Everyone deserves agency over their death

Fair use image from flickr creative commons
Fair use image from flickr creative commons
Hospital Municipal

Death cannot be adequately explained or described to those who have not been on the brink of it. One can only imagine how mentally and physically tolling the final months, weeks or days of a sick patient’s life is. How can terminally ill patients reclaim their dignity and control over their lives?

Minnesota legislation is currently addressing this question.

Last Thursday, the Minnesota House Health Finance and Policy Committee voted in favor of the “End-of-Life Options Act,” a bill that would allow terminally ill patients to die by assisted suicide. The bill was initially brought to the Minnesota legislature in 2021.

For patients with a prognosis of six months or less to live, the bill would harness individuals with the agency to make the choice best for them in an extremely physically, emotionally and spiritually tumultuous time.

The conversation around medically assisted suicide is not new. Oregon’s Death With Dignity policy has permitted assisted suicide for over 25 years. 10 states, in addition to Washington D.C., have medically assisted suicide laws: California, Colorado, Hawaii, Montana, Maine, New Jersey, New Mexico, Oregon, Vermont and Washington.

In Minnesota, the End-of-Life Options Act has many regulatory specifications in place that make abuse of the policy extremely unlikely. Patients must self-administer the life-ending drug, minimizing the possibility of abuse. Individuals who request to die by assisted suicide would be required to be informed of other end-of-life options by their healthcare provider, such as hospice or comfort care. Additionally, at least two medical professionals must verify that a patient has six months or less to live and is not under coercion.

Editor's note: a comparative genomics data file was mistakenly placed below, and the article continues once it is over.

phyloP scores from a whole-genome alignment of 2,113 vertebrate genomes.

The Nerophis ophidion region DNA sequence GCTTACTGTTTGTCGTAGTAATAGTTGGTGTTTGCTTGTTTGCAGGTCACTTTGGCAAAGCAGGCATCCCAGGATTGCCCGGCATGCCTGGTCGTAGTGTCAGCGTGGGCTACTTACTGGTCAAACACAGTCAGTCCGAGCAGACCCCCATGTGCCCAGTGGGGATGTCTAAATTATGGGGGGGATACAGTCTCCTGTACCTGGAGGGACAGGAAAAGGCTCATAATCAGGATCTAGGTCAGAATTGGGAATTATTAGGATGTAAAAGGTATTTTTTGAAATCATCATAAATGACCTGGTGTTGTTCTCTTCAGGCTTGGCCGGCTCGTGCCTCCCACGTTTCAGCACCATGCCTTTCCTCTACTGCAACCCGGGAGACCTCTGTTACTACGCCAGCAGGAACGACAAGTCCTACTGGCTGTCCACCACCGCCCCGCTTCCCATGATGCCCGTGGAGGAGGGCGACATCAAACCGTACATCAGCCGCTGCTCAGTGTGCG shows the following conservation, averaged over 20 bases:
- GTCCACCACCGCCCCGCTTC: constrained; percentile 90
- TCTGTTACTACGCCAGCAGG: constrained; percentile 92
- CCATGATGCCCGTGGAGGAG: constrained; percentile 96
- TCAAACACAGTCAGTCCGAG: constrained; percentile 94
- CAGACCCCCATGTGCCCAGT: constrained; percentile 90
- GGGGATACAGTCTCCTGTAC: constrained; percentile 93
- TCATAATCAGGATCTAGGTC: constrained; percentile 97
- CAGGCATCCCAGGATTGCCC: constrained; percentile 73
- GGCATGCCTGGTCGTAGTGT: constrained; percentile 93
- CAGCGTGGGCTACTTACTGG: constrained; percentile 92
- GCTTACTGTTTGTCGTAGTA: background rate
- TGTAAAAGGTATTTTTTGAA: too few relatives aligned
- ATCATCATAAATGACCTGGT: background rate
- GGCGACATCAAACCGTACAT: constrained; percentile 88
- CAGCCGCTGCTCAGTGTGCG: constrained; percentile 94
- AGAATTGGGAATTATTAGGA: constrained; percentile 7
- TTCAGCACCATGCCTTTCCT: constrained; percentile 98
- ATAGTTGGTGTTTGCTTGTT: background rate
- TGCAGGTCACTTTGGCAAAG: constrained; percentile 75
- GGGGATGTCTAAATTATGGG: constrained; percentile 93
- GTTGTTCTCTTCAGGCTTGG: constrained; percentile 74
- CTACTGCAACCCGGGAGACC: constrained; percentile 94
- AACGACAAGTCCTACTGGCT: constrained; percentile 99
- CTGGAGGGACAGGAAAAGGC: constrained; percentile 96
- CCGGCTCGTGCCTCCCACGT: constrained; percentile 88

Patients must be declared mentally stable by a minimum of two physicians and be at least 18 years old.

Many patients on the brink of death experience debilitating pain in sterile, unfamiliar health facility environments. The End-of-Life Options Act would permit mentally competent adults to administer a life-ending drug to themselves in the peace of their own homes. When dying of natural causes in a hospital or medical facility, patients do not always get to die in the presence of their loved ones or in a location that feels safe and comfortable.

The ability to die by assisted suicide would give patients who choose to do so a final sense of authority over their lives and the opportunity for empowered decision-making.

The ability to die by assisted suicide would give patients who choose to do so a final sense of authority over their lives and the opportunity for empowered decision-making. Patients could die on their own terms.

The legalization of medically assisted suicide would shorten the suffering for patients and for their loved ones watching their health deteriorate.

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